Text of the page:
State v. McPherson

Annotate this Case

172 S.E.2d 50 (1970)

276 N.C. 482

STATE of North Carolina v. Charlie McPHERSON, Robert Lee Jones and Ronald Michael Harris.

No. 33.

Supreme Court of North Carolina.

April 15, 1970.

*51 Robert Morgan, Atty. Gen., Andrew A. Vanore, Jr., Asst. Atty. Gen., for the State.

C. C. Malone, Jr., Durham, for defendant McPherson.

W. G. Pearson, II, Durham, for defendant Jones.

Blackwell M. Brogden, Durham, for defendant Harris.

*52 HIGGINS, Justice.

The defendants argue here they are entitled to have the decision of the Court of Appeals reversed and a new trial awarded because of three alleged prejudicial errors committed during the trial: (1) The failure of the trial judge to sustain objection to the evidence of Alvin Fisher identifying them as the three men who robbed him on the night of April 4, 1969; (2) The prejudicial remarks made by the judge in the presence of the jury; and (3) The refusal of the judge to permit counsel for the defendants to insert in the record the answer to a question which the court, on State's objection, had ruled incompetent.

At the trial, the defendants moved to suppress the in-court identifications of the defendants by the witness Fisher. The court excused the jury and conducted a voir dire hearing to determine the question raised by the defendants' motion.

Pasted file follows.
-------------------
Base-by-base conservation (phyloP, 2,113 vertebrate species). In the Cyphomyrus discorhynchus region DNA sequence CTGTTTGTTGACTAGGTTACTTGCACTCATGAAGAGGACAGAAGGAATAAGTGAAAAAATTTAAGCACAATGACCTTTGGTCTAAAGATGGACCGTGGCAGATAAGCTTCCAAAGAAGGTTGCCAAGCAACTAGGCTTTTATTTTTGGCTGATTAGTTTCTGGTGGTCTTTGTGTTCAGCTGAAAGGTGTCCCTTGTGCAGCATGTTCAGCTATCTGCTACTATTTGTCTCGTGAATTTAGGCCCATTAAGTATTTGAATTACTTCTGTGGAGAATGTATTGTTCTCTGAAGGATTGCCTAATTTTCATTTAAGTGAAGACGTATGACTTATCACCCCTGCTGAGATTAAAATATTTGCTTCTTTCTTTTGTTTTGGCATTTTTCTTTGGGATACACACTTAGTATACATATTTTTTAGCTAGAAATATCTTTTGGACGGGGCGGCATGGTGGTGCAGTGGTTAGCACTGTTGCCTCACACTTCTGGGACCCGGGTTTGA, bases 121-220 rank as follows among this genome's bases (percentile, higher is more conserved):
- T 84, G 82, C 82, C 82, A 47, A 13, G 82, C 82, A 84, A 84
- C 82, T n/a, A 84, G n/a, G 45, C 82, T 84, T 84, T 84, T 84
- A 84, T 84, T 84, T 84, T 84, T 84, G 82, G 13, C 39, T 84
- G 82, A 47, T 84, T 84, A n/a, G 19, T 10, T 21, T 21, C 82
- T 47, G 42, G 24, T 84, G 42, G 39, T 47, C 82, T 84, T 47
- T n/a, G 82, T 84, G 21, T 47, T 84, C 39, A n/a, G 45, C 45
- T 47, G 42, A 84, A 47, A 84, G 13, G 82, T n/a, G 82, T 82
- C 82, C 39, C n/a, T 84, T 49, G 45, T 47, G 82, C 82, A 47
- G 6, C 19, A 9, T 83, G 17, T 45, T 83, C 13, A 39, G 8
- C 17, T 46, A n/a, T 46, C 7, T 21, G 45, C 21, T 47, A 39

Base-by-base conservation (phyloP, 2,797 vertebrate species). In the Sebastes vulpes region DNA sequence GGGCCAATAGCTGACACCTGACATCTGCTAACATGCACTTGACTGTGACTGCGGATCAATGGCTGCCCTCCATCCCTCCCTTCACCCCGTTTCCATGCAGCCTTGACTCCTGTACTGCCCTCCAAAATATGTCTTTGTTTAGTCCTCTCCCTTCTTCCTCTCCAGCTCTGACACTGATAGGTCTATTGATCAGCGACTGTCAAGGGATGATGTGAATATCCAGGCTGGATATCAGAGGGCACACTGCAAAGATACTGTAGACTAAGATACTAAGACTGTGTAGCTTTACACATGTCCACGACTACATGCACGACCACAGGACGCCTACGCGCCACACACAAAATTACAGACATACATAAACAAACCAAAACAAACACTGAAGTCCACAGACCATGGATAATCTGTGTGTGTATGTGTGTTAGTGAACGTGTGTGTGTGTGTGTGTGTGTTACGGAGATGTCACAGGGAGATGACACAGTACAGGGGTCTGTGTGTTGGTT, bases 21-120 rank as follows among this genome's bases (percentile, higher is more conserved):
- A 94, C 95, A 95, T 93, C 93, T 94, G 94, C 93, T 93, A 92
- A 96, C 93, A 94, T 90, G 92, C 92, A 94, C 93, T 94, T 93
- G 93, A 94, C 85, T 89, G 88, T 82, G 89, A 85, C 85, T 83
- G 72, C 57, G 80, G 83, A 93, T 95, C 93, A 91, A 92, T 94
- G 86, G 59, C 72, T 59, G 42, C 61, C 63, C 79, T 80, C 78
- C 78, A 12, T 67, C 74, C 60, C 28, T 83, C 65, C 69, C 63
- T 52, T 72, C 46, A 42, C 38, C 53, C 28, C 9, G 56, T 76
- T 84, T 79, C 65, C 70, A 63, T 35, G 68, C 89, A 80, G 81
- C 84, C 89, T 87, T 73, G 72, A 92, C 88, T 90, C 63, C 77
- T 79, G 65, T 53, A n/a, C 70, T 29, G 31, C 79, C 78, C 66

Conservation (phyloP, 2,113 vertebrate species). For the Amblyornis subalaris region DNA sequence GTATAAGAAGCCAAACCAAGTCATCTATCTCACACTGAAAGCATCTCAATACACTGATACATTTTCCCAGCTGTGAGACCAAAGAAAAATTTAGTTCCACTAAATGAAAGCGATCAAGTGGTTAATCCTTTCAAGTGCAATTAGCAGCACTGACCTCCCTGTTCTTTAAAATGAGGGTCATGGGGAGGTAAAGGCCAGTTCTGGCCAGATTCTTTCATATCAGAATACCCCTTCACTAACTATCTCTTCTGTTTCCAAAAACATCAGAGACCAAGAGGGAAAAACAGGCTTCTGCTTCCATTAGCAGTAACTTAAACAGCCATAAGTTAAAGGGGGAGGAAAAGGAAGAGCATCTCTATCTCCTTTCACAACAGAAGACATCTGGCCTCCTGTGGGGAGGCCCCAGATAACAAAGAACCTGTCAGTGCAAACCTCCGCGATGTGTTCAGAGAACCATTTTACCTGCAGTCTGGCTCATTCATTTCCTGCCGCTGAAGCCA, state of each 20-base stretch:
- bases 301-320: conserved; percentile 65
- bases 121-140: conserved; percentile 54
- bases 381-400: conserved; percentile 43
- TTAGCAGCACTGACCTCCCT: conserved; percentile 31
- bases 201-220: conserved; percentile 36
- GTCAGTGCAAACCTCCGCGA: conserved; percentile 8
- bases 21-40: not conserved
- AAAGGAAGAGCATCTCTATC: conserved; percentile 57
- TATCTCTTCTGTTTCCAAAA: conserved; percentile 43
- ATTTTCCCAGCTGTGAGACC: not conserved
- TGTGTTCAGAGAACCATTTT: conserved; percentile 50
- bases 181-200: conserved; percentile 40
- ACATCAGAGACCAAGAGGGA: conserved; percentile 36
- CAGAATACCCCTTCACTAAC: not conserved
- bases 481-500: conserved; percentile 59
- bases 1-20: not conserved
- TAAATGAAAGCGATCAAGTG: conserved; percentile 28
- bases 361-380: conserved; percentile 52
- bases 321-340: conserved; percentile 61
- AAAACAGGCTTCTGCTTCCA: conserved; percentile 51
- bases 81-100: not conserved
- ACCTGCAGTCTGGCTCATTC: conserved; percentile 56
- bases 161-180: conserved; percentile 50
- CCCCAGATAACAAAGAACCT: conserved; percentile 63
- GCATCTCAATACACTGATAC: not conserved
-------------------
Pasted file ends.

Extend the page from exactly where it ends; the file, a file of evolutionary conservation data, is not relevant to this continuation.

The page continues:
The evidence before the trial judge on the voir dire examination was not in conflict. The victim, Fisher, and the investigating officer, Cameron, were the only witnesses who gave testimony. In substance, their evidence disclosed that three men, in their late teens, robbed Alvin Fisher by the threatened use of a pistol, taking from him three $1 bills and $3.00 in change. Prior to and during the robbery, Fisher had opportunity, under good lights, to observe his assailants. Immediately after the robbery, he notified the police, giving detailed descriptions of the three men who robbed him.

The day following the robbery, Officer Cameron went to Fisher's home, displayed to him 7 or 8 double photographs (front and side views) and asked whether Fisher recognised any of them. Fisher at once identified the photographs of McPherson and Jones as two of the men who robbed him. He so informed Officer Cameron. Fisher did not find any photograph of the third robber. The photograph of the defendant Harris was not among those exhibited by Officer Cameron. When Fisher was asked on cross examination whether his identification was based on his having seen McPherson and Jones at the time of the robbery, or from the pictures, he answered, "Seeing them and the pictures".

On Monday following the hold up, Fisher went to police headquarters for a conference with Officer Cameron, who was investigating the robbery. As Fisher passed one of the interrogation rooms, he happened to observe Officer Leathers in conference with the defendant Harris, whom he recognized immediately as the one who held the gun during the robbery. He immediately so informed Officer Cameron. Fisher identified Harris on first sight. The evidence disclosed that his opportunity to observe Harris in police headquarters was unarranged and was coincidental. Officer Leathers was investigating another case. Officer Cameron was investigating the Fisher robbery. Neither suspected that Harris was implicated in Fisher's case, and neither had anything to do with the confrontation between Harris and Fisher.